waiting

nesting and giving and what a dollar can buy

There’s a fine line between “nesting” and insanity. As I found myself pinning 1.5×2 inch rectangles of fabric to a piece of rick rack for the third time last night (because the first two times weren’t quite right) I realized I had crossed it. I originally thought this nesting compulsion was the domain of physically pregnant moms. Not so.

A few weeks ago I gave a donation to one of my favorite groups, Shona C*ngo. I gave it because one of the ladies in the group is pregnant and I wanted to help with her medical expenses. A few days later the stateside rep wrote me an email telling me what the money would be used for, and I can’t get it out of my mind. You see we didn’t really give much in the grand scheme of things, and the amount isn’t important, the point is she told me how far the money would go. How long it would provide for this sweet mom’s time in the hospital. It blew me away. That so little could go so far.

We’ve given that same amount and more multiple times in the last months, but it’s usually to a larger organization and while I know the money was well spent I also don’t know quite what happened to it. There’s nothing wrong with that of course but this time it was so personal. So intimate. This time I knew exactly what the money was doing. And it’s shaken me. I think sometimes we don’t see how much of a difference we can make, but really it’s huge. It’s huge because it’s someone’s life we’re touching. And not because we’re amazing or wonderful or fancy ourselves the next Mother Theresa but because we happened to have the dumb luck of being born in a country where nesting can mean sewing tiny pieces of fabric  to a piece of white rick rack and not trying to find a hospital that will be safe to deliver our baby in while we live in a refugee camp.

(For the record I’m going to repin those rectangles for the fourth time soon because the blue one happens to line up with the blue of the whale in front of it. Totally unacceptable.)

I’m sitting in K’s room as I type this. Sitting in the rocker my husband bought off of Cr*igslist for me because buying things from strangers stresses me out too much. In one of those happy happenstances the yellow matches the yellow accents in this room perfectly. And I mean perfectly. It makes me smile. I love beauty, I love that I look around this little nursery and I see love in every corner. I see the quilt my mom sewed, the hat she crocheted that looks like the flag of K’s birthcountry, the crib my husband set up and the decoration he held up to the wall while I said “up, no down, now over, now up”. My phone is sitting on the table (that still needs to have the wobble in it fixed because it’s a garage sale special) next to me and it’s been buzzing at me the whole time I’ve been typing. I know it’s my siblings and parents and friends writing back about the good news I texted to them this morning. Love. I feel it all around me.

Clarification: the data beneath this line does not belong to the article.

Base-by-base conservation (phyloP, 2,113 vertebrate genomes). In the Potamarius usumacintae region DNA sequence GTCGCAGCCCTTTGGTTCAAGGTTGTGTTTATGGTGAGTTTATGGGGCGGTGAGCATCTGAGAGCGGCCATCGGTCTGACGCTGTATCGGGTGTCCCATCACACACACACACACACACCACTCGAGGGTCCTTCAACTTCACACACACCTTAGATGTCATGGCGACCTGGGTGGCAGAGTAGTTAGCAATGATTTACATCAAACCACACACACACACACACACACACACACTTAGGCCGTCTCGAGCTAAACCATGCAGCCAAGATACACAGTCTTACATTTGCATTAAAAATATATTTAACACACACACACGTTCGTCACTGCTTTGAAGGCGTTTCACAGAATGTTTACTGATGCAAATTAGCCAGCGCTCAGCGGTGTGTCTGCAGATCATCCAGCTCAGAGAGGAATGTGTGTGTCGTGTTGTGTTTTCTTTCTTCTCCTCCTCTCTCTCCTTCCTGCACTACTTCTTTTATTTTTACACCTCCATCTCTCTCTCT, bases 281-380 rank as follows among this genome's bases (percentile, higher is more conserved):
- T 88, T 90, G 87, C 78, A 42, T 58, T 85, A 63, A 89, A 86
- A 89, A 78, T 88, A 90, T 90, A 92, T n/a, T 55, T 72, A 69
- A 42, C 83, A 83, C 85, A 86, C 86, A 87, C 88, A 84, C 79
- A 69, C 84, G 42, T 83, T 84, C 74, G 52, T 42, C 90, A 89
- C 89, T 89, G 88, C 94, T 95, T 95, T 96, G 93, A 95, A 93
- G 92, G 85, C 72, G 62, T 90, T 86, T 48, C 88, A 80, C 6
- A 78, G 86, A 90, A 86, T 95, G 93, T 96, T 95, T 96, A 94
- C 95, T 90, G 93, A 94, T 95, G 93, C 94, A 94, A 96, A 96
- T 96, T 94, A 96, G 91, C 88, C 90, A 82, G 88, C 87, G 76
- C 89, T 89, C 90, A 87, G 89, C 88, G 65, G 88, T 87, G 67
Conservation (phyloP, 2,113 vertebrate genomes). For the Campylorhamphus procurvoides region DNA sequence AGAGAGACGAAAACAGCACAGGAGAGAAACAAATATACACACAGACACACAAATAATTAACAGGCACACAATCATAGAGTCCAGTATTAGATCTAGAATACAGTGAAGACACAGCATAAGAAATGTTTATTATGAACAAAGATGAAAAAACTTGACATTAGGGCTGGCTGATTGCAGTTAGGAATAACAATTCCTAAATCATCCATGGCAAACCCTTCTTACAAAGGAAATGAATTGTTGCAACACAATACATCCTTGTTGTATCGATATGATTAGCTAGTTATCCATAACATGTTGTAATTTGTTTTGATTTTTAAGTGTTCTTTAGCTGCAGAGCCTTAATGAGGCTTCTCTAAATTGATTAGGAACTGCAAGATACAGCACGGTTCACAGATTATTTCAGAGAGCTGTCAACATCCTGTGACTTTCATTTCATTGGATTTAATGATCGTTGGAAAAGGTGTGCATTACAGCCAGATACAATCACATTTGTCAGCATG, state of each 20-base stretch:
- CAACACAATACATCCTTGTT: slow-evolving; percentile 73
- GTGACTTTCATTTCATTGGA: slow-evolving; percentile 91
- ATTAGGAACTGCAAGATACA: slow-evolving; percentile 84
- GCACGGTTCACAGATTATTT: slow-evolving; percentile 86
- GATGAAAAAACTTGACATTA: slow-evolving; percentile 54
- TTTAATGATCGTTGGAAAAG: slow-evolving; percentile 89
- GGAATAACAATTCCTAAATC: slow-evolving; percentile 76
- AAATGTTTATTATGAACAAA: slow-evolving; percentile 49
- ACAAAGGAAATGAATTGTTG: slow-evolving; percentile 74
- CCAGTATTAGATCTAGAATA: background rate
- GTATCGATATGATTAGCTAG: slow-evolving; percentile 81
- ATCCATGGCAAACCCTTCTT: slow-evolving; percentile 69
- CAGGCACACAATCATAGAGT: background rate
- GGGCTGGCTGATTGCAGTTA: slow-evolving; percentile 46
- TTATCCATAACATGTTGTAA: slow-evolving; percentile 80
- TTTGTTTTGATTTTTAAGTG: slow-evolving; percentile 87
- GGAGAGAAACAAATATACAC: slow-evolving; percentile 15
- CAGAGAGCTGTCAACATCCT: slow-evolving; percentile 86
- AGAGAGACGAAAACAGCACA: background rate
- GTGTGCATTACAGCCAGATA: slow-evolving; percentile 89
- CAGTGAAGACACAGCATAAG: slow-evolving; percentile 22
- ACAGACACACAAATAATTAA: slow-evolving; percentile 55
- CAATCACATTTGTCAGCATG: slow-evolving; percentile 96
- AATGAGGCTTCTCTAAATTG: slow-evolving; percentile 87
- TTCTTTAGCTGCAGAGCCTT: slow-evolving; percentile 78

And it’s love that should compel me to keep giving, to keep helping, to keep loving. Love is something we all have extra of. There’s a never-ending supply of it in the universe. You can’t give it away fast enough.

And now I’m off to buy a new diaper bag from Shona C*ngo, and I’m going to think of that other mother whose nesting looks far, far different from mine but which I know shares one powerful force: love for our babies.

If the above links don’t work for you, you can find out more about Shona C*ngo here: http://www.facebook.com/#!/pages/Shona-Congo/112885348272 and here: http://shonacongo.com/meetus.html and buy their beautiful handiwork here: http://www.shonacongostore.com/ Please “like” them on Facebo*k and get the word out about their products.

nursery

{{On the right is a beautiful piece I bought from the ladies of Shona C*ngo and which hangs in K’s nursery. On the left those tiny pieces of fabric I’ve been working on, also for K’s nursery.}}

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